Report | April 7, 2021

Audit of the U.S. Army Corps of Engineers Use of Undefinitized Contract Actions for the Conversion of Alternate Care Sites in Response to the Coronavirus Disease–2019 Pandemic (DODIG-2021-074)

Audit

Publicly Released: April 9, 2021

 

Objective

The objective of this audit was to determine whether U.S Army Corps of Engineers (USACE) officials properly managed undefinitized contract actions (UCAs) for Alternative Care Sites (ACS) constructed in response to the coronavirus disease–2019 (COVID‑19) pandemic by definitizing actions within required time limits, conducting analyses of fair and reasonable price determinations, and ensuring profit was adjusted for costs incurred.

 

Background

ACS are facilities temporarily converted for healthcare use during a public health emergency. ACS are intended to reduce unnecessary burden on hospitals and other healthcare facilities, help infected patients maintain isolation, and allow patients to be monitored, minimally treated, and quickly moved to other facilities if their condition worsens.

UCAs are agreements that allow a contractor to begin work and incur costs before the Government and the contractor have reached a final agreement on contract terms, specifications, or price.

USACE contracting officers awarded 30 UCAs with a not‑to‑exceed amount of $483,881,673 to convert facilities into ACS to address the rapid rise of COVID‑19 cases in the U.S. because of concerns that hospitals would quickly become overwhelmed. In order to start ACS conversion as quickly as possible, USACE officials awarded UCAs to shorten the amount of time required to complete ACS conversion by beginning immediately and subsequently negotiating contract costs.

 

Finding

USACE contracting officers were not operating in a normal contracting environment because of the urgent nature of COVID‑19 pandemic response; therefore, USACE contracting officers exercised the flexibility permitted under the Coronavirus Aid, Relief, and Economic Security Act (CARES Act) and awarded 30 UCAs funded up to 100 percent of the not‑to‑exceed amount to start the conversion of facilities to ACS as quickly as possible. USACE contracting officers shortened the amount of time required to complete ACS conversion by awarding the contract actions as UCAs because contractors could begin conversion immediately and subsequently negotiate contract costs. However, USACE contracting officers only definitized 2 UCAs, valued at $9,524,754, of the 30 total UCAs within the definitization schedules included in the contract actions. For the other 28 UCAs, with a not‑to‑exceed amount of $474,356,919 at the time of award, USACE contracting officers definitized the award from 1 to 26 days after the definitization dates they established in the contract actions. According to USACE officials, the delays in definitization were out of USACE contracting officials’ control and occurred because:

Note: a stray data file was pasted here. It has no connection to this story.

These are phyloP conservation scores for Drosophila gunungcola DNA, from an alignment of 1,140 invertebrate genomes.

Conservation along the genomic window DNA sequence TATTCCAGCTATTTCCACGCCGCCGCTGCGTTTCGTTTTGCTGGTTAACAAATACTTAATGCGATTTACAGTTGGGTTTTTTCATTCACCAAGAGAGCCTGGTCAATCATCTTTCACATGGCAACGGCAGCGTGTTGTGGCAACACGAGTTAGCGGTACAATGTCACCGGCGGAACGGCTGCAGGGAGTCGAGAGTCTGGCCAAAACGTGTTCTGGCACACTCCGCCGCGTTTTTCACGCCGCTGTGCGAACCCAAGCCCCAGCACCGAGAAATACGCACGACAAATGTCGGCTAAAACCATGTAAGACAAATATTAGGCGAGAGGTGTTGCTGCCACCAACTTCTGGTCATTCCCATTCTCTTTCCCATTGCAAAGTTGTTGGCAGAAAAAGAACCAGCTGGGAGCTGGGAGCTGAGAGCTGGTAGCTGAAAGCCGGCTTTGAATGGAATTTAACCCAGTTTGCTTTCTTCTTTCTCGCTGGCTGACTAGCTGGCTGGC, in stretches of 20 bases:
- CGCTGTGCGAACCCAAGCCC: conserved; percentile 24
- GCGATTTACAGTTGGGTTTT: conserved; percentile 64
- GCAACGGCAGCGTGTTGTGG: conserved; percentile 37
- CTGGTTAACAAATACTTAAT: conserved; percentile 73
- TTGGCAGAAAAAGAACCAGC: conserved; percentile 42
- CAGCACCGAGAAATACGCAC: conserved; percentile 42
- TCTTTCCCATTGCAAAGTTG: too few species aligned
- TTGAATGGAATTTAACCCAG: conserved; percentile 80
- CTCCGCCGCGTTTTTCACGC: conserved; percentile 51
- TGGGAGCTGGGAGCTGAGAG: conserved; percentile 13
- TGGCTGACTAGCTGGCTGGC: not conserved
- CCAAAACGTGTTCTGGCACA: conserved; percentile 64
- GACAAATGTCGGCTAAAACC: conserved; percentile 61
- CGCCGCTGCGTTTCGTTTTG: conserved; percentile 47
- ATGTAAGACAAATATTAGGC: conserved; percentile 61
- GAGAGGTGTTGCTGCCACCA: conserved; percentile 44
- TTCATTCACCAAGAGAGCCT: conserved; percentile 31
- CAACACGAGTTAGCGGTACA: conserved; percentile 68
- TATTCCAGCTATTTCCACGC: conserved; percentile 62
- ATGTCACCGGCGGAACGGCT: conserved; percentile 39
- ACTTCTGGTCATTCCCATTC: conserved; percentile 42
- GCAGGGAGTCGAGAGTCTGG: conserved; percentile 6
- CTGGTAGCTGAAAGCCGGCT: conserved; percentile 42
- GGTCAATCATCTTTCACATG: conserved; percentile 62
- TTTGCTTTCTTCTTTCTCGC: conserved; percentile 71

• contractors experienced delays in obtaining supplies for 3 contract actions;
     
  • Government officials from the Federal Emergency Management Agency and officials at the state and local levels changed the requirements for 4 contract actions;
     
  • contractors encountered unexpected site conditions for 1 contract action; and
     
  • USACE officials required contractors to complete multiple revisions to proposals and conducted numerous negotiation sessions to align contractors’ proposals to Government estimates for 12 contract actions.

USACE officials did not provide a reason for, or document in the contract file, delays in definitization for the other 8 UCAs.